7,000 Clams

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The starting point here – based on fact, or so I’m told – is that in 1925 a gang of cutthroat gamblers have in their hands an IOU signed by Babe Ruth for $7000, which in today’s world would still be a lot of money. It could be true. Ruth was making more money than the President. He was also a man with prolific vices. Besides gambling, there was carousing, womanizing, and overeating. He was a man with a profane tongue and a lust for life (if not his wife).

Not that Ruth has a leading role. That falls to Frank Hearn instead, a bruiser, a hustler, and a would-be bootlegger who gets possession of the note. Loving him is Irene Howard, a beautiful rich girl who drops out of college only to be with him. Also in the cast is a luscious looker named Ginger DeMore, on the run from Al Capone’s gang, plus assorted hoodlums, killers, cops (crooked and otherwise), mothers and wives, all headed for St. Petersburg, Florida, where the Yankees train.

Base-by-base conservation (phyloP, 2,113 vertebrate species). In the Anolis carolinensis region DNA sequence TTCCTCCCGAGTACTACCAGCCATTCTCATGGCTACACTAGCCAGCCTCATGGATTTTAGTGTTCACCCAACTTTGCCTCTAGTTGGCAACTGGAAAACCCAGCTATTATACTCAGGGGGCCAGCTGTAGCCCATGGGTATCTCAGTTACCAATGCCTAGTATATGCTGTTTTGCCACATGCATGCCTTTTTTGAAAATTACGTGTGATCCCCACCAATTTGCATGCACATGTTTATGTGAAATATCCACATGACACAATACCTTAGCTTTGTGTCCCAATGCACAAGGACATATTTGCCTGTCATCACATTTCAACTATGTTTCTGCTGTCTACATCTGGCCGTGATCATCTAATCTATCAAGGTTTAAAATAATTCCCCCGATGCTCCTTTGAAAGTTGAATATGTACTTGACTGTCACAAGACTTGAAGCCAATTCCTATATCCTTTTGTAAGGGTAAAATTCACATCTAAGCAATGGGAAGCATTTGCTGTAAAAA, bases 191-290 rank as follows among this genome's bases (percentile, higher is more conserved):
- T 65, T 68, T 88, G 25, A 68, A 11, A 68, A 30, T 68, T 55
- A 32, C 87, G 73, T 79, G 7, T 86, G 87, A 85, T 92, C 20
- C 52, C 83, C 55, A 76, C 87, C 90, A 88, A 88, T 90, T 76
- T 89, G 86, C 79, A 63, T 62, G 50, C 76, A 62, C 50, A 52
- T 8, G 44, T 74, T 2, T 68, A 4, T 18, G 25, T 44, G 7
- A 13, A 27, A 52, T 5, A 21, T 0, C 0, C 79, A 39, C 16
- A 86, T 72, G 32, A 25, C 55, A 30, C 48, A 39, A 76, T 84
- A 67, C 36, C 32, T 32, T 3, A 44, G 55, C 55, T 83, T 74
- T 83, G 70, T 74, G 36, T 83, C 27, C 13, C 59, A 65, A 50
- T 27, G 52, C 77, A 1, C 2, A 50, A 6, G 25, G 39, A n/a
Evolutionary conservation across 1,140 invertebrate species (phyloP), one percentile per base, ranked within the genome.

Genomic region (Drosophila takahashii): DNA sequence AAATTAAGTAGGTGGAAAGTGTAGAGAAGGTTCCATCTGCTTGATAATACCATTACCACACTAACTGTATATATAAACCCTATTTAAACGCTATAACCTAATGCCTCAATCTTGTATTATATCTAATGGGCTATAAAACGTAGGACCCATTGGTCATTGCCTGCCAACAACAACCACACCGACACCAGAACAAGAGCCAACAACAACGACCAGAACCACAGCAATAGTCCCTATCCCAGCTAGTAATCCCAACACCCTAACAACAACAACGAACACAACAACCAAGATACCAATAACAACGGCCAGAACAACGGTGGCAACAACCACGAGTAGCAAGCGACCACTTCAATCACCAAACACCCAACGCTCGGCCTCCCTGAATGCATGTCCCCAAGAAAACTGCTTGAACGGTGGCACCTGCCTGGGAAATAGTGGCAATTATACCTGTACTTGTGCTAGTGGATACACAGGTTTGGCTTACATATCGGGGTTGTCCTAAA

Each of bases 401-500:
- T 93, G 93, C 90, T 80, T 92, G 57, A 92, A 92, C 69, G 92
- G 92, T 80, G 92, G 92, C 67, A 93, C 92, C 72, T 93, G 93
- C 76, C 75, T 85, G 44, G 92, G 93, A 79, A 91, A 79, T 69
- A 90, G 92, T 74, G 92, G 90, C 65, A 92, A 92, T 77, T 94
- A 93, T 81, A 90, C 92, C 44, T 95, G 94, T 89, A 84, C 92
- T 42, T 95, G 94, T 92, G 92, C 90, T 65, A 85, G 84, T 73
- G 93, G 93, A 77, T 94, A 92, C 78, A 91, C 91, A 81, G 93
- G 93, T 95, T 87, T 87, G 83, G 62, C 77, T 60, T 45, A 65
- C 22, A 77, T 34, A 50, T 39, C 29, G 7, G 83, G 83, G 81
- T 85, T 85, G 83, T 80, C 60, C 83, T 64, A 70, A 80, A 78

It’s all beautifully choreographed, but if coincidences bug you, you may think the converging plot lines all too calculated. Very entertaining, but allow yourself a sense of wonder to go along with your sense of humor. Until the ending, which falls flat, squelching the intensity of the climax that seemed to have been prepared for perfectly. What I also really think authors ought to do is finish one book before setting things up for the sequel, and let the follow-up book take care of itself.

 

 

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Jenny Barden's masterful novel about the lost colony of Roanoke.

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Published

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Century

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ISBN
(US) 0385511892

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Pages
355

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